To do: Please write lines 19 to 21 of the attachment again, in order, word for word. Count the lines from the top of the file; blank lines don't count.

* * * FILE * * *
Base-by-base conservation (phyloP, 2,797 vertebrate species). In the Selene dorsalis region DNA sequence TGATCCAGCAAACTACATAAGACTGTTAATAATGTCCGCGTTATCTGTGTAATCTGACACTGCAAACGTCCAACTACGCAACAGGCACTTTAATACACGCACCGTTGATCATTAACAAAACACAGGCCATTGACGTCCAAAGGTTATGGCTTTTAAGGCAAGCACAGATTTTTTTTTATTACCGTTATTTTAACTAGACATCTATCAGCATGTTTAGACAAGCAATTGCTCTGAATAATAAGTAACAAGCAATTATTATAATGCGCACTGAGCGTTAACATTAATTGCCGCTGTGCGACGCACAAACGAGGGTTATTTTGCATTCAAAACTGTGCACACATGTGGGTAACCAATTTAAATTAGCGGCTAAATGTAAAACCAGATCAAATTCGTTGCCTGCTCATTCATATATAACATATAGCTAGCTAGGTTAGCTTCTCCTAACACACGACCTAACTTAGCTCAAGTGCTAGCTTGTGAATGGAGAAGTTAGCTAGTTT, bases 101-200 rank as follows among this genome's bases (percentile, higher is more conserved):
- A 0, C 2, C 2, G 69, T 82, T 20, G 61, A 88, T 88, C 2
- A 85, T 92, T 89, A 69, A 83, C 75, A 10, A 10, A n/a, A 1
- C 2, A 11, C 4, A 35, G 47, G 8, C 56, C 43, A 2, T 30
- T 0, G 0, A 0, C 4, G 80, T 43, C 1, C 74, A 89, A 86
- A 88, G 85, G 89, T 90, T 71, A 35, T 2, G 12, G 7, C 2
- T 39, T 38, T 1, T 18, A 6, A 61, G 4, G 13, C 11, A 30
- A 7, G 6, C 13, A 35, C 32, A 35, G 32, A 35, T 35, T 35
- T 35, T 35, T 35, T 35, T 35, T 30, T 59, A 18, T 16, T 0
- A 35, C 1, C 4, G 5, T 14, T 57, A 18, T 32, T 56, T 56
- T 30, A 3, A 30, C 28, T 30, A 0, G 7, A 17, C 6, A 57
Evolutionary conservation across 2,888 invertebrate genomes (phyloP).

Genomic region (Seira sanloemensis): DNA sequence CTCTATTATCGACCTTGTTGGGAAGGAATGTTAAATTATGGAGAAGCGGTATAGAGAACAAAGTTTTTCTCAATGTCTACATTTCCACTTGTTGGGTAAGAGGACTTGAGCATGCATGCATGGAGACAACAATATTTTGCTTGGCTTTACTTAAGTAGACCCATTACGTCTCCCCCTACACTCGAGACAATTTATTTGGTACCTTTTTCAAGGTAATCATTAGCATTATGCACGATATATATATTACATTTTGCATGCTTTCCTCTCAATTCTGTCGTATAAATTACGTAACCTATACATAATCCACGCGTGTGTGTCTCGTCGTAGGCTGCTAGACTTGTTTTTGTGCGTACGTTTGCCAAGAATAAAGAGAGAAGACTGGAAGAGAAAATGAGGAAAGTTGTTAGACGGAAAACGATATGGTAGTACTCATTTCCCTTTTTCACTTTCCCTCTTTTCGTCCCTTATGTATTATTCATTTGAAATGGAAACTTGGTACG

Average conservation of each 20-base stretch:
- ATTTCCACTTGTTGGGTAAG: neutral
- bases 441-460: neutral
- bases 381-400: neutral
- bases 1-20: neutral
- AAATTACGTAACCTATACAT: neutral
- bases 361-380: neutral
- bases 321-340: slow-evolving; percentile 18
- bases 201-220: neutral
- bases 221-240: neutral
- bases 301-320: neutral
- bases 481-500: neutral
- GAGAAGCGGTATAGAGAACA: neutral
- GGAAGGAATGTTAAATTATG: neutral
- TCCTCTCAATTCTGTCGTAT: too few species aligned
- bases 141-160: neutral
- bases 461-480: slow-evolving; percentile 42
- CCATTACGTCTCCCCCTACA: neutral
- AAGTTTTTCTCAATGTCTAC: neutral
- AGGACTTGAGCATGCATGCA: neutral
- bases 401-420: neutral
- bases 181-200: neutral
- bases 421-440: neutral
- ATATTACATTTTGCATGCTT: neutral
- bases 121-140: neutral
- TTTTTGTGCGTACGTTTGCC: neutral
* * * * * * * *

- AAATTACGTAACCTATACAT: neutral
- bases 361-380: neutral
- bases 321-340: slow-evolving; percentile 18